Running Themes/Archetypes In Your Writing



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  • Running Themes/Archetypes In Your Writing

    Do you find that certain character types and relationships tend to crop up in your writing consistently? For instance, some people might gravitate toward prodigal son stories, some might always write ugly duckling stories, etc. What are some of yours?

    I tend to think these reflect larger personal issues in the writer's psyche. Thoughts?
    "Your intuition knows what to write, so get out of the way.-
    ― Ray Bradbury

  • #2
    Re: Running Themes/Archetypes In Your Writing

    I don't know. I write a lot of different stories.

    Then again, I have a lot of issues.
    "If at first you don't succeed, skydiving is not for you"
    "If I didn't have inner peace I'd totally go psycho on you guys all the time." - Carl Carlson


    • #3
      Re: Running Themes/Archetypes In Your Writing

      Yes, raven, I do.


      • #4
        Re: Running Themes/Archetypes In Your Writing

        i've noticed a lot of transexual midget circus performers running rampant in my scripts...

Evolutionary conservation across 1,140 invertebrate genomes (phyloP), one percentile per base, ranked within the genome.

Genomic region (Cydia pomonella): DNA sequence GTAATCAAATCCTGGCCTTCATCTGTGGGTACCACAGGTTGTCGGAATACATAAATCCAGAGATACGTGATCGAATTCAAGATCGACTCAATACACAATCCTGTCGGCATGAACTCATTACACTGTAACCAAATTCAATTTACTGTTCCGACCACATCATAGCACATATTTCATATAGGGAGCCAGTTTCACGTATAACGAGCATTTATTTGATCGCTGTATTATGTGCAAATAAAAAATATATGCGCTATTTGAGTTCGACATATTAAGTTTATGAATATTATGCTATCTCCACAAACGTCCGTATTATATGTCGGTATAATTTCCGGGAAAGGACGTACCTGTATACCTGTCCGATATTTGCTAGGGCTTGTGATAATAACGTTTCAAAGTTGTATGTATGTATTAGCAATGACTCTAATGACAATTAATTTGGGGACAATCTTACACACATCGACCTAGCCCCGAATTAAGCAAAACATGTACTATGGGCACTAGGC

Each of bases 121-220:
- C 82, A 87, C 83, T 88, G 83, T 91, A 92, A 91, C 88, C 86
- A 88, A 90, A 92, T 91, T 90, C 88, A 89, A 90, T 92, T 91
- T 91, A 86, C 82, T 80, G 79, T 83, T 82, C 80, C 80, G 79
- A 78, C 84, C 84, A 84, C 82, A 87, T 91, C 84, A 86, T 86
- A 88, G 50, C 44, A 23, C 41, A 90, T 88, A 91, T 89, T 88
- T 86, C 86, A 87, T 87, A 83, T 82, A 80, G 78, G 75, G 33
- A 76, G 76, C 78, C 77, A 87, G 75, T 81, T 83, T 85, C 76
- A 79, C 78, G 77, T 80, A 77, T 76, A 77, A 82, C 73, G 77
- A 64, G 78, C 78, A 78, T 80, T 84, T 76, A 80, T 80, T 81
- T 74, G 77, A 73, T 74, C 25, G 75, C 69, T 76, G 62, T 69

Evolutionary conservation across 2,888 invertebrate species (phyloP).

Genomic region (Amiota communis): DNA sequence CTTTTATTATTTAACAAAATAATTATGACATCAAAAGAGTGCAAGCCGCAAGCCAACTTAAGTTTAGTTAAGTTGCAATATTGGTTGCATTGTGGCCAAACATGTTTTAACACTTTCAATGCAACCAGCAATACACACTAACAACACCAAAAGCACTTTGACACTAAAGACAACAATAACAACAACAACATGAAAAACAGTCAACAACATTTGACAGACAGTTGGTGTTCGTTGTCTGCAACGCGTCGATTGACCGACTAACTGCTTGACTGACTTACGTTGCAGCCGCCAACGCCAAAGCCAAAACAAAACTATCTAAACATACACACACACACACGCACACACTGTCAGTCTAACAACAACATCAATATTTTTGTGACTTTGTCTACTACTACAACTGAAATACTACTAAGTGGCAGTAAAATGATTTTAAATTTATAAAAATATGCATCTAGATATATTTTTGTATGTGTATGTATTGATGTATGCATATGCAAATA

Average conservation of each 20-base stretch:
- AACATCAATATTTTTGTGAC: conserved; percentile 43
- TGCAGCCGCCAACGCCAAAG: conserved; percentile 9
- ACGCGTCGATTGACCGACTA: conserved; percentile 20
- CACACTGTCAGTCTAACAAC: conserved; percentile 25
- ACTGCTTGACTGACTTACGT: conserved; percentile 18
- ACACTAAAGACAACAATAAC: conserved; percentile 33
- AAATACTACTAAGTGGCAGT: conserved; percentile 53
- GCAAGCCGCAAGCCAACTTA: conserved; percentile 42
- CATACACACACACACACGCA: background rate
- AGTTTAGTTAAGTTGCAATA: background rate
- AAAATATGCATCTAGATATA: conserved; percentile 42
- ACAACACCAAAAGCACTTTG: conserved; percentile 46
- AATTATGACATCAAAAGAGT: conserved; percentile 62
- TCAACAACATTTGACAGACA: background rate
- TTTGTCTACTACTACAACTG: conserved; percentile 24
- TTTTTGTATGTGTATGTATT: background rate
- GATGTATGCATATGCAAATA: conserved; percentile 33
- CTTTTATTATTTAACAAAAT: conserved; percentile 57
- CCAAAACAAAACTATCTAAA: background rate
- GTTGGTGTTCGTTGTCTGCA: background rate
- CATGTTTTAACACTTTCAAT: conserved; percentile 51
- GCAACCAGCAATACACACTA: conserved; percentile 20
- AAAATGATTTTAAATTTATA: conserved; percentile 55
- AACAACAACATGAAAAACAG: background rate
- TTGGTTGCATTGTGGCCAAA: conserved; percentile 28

actually, mine deal mostly with familial relationships and overwhelming inability to communicate with one another
        People are always writing, but not always thinking.


        • #5
          Re: Running Themes/Archetypes In Your Writing

          Faster would be better! ~ Capt. Malcolm Reynolds


          • #6
            Re: Running Themes/Archetypes In Your Writing

            I've noticed that most of my stories have a male and female who hate each other but are forced to work together.


            • #7
              Re: Running Themes/Archetypes In Your Writing

              Isolation and abandonment appear in one form or another in everything I write.



              • #8
                Re: Running Themes/Archetypes In Your Writing

                I agree Raven. I do believe that these recurrent archetypes tend to stem from personal values and beliefs. Writers and filmmakers with a strong voice tend to follow distinct themes with their characters' interpersonal relationships, because those types of stories are something that the storyteller can relate to. Steven Spielberg has strong values about family.